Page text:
By now, you have no doubt hear that Wells Fargo Bank recently fired 5,300 employees following an investigation by the various government agencies that revealed that hundreds of thousands of unauthorized deposit accounts were opened by Wells Fargo employees, including tens of thousands of credit cards. The bank also was hit with $185 million in fines.
The Consumer Financial Protection Bureau (CFPB) reports that more than 1.5 million Wells Fargo deposit accounts may not have been authorized. According to the Los Angeles City Attorney’s Office, new accounts were created without authorization using cash from existing customer accounts to meet sales goals under an aggressive incentive-compensation program.
After the initial news, new stories are emerging that reveal that the sales culture inside Wells Fargo put incredible pressure on employees. During the time of the unauthorized account creation, from 2011 to 2015, employees report they were responsible for unrealistic sales goals with up to four daily meetings to review sales targets. For example, “pinning” became a common practice where the banks would issue unauthorized ATM cards and PINs. At the same time, managers ignored ethical and legal misconduct. One employee reported to CNN:
"I had managers in my face yelling at me. They wanted you to open up dual checking accounts for people that couldn't even manage their original checking account."
Given the tough economic climate in recent years you have to wonder whether Wells Fargo’s illicit sales practices are an anomaly or more widespread. Has the industry as a whole turned a blind eye to unethical practices that increase revenue at the expense of the customer. As the industry “tisk tisks” Wells Fargo for malfeasance, I keep thinking of Claude Rains in Casablanca proclaiming “I’m shocked - shocked to find that gambling is going on in here!” as he pockets his night’s winnings.
A recent podcast posted by the Wharton Business School questions the entire fees-based profit model for banking. The whole practice of cross-selling bank products is ripe for abuse. This kind of relationship banking is common practice, but in the case of the current Wells Fargo scandal, it seems likely that the bank will lost customers to credit unions and smaller institutions that put more emphasis on customer service based on trust. Consider the trend among black consumers who are seeking out black-owned banks.
Wells Fargo may be the first to be caught with a hand in the fees cookie jar, but chances are it won’t be the last. The CFPB is scrutinizing Wells Fargo and CEO John Stumpf is going to testify this week before the Senate Banking Committee. Senate Democrats have already signed a letter urging strong action against Wells Fargo, but Wells may only be the first to feel Senatorial wrath.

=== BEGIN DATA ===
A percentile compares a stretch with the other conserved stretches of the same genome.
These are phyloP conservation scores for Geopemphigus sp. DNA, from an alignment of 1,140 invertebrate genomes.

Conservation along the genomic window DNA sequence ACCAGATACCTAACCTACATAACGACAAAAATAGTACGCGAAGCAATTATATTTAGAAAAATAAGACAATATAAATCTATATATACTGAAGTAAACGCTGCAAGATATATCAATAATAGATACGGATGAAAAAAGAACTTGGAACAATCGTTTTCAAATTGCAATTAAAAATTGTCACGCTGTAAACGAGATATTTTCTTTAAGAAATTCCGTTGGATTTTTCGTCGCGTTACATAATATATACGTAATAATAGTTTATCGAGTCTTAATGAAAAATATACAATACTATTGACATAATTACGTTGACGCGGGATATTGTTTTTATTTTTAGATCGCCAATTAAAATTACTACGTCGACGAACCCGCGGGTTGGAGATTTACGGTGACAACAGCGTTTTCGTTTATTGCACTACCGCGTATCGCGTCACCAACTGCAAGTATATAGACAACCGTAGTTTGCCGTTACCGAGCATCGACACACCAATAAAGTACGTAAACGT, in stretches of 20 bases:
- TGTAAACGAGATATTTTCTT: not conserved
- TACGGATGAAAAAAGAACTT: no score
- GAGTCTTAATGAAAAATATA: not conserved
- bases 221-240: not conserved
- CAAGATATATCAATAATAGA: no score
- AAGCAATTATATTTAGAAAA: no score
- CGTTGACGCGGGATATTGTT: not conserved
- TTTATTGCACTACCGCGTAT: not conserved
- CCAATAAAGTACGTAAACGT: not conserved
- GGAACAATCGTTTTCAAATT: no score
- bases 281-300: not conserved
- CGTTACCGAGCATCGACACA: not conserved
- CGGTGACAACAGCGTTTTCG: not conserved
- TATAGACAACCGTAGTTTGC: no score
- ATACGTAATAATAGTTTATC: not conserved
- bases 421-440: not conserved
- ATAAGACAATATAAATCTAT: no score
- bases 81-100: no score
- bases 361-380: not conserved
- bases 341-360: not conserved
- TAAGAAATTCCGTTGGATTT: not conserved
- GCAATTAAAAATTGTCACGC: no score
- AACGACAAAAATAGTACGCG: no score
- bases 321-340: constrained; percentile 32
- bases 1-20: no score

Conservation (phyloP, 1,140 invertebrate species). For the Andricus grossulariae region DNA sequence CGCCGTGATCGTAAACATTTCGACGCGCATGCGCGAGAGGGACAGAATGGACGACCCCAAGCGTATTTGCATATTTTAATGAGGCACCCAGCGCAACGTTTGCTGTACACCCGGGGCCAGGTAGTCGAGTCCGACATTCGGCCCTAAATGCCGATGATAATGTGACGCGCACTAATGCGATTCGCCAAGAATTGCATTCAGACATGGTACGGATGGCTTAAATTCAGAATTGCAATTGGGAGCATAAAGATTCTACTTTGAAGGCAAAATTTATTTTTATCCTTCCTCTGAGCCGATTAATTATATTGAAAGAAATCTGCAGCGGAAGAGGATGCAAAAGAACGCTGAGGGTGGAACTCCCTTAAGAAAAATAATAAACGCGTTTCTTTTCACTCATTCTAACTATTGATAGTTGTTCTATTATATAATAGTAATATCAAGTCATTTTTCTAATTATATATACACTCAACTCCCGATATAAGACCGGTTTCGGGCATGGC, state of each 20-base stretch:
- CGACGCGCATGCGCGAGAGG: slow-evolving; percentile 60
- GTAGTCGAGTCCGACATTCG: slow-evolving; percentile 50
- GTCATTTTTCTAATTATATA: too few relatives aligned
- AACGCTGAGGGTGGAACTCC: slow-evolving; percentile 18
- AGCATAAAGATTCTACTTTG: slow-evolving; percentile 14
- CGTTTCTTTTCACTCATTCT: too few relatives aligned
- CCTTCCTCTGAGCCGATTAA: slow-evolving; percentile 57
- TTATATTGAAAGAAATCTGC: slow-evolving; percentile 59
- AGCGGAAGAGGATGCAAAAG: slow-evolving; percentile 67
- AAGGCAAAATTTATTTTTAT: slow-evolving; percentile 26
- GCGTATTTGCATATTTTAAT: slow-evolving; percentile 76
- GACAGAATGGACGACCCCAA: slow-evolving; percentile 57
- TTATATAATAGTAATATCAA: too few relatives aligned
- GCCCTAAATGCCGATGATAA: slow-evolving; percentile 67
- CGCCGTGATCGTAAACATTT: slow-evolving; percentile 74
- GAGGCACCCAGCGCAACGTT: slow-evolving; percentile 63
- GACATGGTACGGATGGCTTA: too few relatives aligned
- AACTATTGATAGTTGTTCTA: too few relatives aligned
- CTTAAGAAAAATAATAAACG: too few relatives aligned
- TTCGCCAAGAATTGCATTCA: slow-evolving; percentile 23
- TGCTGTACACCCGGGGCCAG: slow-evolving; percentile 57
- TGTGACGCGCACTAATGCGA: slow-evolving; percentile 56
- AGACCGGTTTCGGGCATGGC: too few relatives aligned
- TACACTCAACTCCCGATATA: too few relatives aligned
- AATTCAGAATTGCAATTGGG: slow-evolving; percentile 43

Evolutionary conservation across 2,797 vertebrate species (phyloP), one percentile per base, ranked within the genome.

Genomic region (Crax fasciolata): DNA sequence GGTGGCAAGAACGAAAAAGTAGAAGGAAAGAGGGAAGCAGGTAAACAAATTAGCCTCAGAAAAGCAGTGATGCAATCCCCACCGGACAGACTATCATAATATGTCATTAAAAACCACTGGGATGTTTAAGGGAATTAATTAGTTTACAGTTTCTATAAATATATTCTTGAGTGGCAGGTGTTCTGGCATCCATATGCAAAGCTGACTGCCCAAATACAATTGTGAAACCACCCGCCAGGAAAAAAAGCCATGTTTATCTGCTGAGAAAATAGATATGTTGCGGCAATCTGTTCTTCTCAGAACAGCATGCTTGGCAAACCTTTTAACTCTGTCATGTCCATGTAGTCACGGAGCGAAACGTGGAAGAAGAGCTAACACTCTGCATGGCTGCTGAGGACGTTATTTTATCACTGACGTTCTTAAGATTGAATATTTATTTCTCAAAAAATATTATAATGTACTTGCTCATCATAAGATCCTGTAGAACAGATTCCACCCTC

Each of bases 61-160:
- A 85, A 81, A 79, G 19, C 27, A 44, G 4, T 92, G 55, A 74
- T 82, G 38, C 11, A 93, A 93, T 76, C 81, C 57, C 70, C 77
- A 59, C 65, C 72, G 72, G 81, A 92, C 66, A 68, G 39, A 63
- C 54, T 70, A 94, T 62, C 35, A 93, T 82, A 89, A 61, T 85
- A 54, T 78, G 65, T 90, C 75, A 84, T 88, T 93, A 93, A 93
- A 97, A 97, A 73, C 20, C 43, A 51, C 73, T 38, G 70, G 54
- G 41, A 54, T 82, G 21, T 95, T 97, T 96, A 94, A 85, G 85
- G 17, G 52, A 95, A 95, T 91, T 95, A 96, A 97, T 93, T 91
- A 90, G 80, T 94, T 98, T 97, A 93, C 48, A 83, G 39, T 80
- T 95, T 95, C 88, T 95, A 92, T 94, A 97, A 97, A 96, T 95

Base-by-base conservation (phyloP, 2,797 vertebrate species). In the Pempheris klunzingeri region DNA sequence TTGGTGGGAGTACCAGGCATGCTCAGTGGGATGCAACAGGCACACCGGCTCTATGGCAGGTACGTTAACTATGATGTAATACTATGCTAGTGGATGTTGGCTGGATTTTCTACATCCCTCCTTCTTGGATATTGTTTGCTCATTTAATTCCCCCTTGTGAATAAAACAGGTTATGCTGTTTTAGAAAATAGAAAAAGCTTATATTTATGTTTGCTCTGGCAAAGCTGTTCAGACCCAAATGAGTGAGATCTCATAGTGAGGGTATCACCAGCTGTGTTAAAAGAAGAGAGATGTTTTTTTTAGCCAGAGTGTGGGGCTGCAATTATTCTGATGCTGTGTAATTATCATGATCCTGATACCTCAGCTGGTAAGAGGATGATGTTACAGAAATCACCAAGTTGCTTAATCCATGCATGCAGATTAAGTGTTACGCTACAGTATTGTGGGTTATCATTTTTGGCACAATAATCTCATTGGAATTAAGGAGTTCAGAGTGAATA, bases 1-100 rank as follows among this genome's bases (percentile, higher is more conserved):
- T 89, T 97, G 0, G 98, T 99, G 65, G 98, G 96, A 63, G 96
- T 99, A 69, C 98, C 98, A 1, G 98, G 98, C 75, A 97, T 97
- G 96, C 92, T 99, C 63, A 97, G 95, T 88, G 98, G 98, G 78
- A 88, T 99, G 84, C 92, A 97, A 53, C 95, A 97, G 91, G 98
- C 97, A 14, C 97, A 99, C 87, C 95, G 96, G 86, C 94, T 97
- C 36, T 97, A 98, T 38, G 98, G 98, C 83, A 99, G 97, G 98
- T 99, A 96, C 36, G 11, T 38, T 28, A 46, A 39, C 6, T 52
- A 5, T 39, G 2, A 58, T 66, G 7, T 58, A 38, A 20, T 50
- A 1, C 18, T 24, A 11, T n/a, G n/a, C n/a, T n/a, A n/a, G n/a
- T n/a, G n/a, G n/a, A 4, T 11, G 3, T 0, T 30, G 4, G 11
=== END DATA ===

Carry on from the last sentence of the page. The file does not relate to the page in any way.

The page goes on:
Times continue to be tough for banks. We are all holding our breath, waiting for the Federal Reserve to move and interest rates to rise. However, there are always new sources of income available for creative financial institutions. Cracking the whip and demanding more revenue from a consumer market that remains reticent and feels tapped out can only lead to abuses to meet unrealistic sales goals.
In these uncertain times with an erratic economic climate fueled by the uncertainty of the upcoming election, financial institutions continue to struggle to maintain profitability. Putting more pressure on employees and customers to build more fee revenue is not the answer. Consider other ways to build revenue and business. Banks need to think back to the days before the deposit bubble burst and consider revenue approaches they may not have revisited for a while. Focusing more attention on customer service, for example, can have a positive impact on revenue; if you build a better service model, customers will come. What about new types of loan packages? We maintain a database of new product ideas that goes back decades and many of those ideas have little or nothing to do with generating fee revenue. It’s time to get back to basics and focus on delivering products consumers want and providing better customer service to build business.